Despite a rapid rise in research funding and the amount of funding per scientist, Medical College of Georgia School of Medicine must adapt quickly to meet tremendous changes, the school's dean said Friday. It must also get a new building if it is going to meet targets for expanding medical education in Augusta, Dr. D. Douglas Miller said.
In his biannual State of the School address to the school's Faculty Senate, he outlined many of the changes over the past several years:
- An increase in outside research funding from $50 million in 2003 to a projected $100 million or more in 2010;
- An increase of funding per scientist, going from $76,360 per researcher in 1997, 81st in the country, to $312,154, 20th in the country in 2006;
- An increase in medical students from 180 per class in 2006 to 230 this year.
That growth, which includes 190 in Augusta, cannot expand any further in Augusta without a new medical education commons, Miller said. Under statewide medical education expansion plans, the Augusta campus is to expand up to 240 students per class, in addition to those in Athens, Savannah and Albany.
The school has secured $9 million for planning and design and has spent $6 million on plans so far, he said. The building, which could cost about $100 million, is on the University System of Georgia Board of Regents' list of capital requests, and the school would like to push in the fall to get it on the funded list, Miller said. The project is mentioned in the Tripp Umbach plan for medical education expansion that the Regents have broadly accepted, he noted.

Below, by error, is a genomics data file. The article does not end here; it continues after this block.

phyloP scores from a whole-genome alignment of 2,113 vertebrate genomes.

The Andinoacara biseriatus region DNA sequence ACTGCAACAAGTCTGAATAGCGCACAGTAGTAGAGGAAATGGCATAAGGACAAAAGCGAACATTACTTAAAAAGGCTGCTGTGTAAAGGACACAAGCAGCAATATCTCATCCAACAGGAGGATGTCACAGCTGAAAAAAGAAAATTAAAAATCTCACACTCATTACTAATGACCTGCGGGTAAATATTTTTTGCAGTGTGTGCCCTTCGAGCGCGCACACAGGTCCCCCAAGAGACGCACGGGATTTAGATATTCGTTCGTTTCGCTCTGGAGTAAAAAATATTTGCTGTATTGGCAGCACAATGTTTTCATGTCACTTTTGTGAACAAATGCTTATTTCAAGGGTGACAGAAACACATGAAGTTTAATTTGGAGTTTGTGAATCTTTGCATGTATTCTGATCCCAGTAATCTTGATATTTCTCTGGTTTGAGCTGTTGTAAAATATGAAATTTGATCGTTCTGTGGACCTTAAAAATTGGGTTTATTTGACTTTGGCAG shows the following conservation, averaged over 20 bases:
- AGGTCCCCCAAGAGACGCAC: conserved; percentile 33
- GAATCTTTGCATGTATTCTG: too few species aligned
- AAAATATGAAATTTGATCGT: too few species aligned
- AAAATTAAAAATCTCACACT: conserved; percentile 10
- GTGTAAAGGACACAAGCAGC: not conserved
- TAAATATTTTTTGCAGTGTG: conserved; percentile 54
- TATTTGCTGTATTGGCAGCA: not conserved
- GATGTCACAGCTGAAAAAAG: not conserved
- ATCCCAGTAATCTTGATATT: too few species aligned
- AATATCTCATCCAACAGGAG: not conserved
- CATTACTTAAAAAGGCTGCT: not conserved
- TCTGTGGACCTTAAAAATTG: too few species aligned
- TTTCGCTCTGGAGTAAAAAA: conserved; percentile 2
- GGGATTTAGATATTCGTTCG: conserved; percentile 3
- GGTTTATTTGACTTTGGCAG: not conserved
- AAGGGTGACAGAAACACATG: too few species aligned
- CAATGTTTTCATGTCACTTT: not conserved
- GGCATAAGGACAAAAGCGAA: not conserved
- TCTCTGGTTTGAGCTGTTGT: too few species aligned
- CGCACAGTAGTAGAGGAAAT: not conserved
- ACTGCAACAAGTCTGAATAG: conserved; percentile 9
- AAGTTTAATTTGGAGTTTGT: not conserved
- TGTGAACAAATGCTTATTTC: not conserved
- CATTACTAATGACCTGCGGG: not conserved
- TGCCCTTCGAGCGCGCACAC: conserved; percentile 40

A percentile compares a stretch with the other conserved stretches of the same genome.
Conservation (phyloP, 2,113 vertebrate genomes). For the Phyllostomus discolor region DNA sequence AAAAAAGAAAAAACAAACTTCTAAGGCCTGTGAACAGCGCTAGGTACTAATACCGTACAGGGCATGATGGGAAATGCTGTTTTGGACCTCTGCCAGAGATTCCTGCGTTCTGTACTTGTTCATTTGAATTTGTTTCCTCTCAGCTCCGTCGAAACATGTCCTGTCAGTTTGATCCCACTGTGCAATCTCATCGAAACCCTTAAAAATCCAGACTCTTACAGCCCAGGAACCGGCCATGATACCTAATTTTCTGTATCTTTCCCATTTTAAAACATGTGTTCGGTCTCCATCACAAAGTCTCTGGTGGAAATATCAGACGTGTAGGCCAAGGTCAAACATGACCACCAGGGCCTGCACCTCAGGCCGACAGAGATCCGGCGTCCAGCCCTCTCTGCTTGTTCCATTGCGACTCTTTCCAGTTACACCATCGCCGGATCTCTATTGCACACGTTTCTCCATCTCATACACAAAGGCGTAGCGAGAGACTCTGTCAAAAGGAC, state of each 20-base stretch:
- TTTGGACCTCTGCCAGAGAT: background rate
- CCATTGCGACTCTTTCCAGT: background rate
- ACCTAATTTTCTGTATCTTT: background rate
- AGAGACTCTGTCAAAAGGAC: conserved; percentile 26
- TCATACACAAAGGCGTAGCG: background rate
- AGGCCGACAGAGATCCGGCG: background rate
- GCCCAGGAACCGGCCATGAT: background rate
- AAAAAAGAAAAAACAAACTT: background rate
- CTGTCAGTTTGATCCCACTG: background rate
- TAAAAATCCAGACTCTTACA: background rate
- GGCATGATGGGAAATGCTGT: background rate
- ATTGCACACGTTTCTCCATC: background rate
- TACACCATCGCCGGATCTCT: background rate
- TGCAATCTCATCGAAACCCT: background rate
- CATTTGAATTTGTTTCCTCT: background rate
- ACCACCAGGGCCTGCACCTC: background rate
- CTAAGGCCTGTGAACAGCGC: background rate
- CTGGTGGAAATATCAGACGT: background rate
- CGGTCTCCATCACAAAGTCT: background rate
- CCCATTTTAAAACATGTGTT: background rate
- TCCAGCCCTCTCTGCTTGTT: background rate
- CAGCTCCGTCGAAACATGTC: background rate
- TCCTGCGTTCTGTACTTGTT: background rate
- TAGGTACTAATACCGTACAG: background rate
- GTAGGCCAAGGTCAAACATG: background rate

"My understanding is that the regents are viewing this very seriously," Miller said. The school has also received an initial analysis of what it might be able to raise on its own, and $20 million is a good target for fundraising, he said.
Expanding medical education will be critical to meeting an expected shortage of 124,000 physicians by 2025. This will be even more critical in the Southeast. Georgia Power projects that 39 percent of the U.S. population will be concentrated in seven states by 2024, Miller said.
"We will feel this disproportionately in Georgia," he said.
But the state is not increasing a key aspect of medical education -- postgraduate residency training programs -- and physicians often practice in the area where they completed their residency, said Dr. Jack Yu, the section chief of plastic surgery at MCG.
Of this year's class, 20 percent are doing their residency in Georgia, Miller said. But the school sees about 54 percent of its graduates return to practice in Georgia at some point, he said.
"I do expect that students will always, whether their residencies are here or elsewhere in the country, will always find Georgia to be an attractive place to practice, just like we have," Miller said.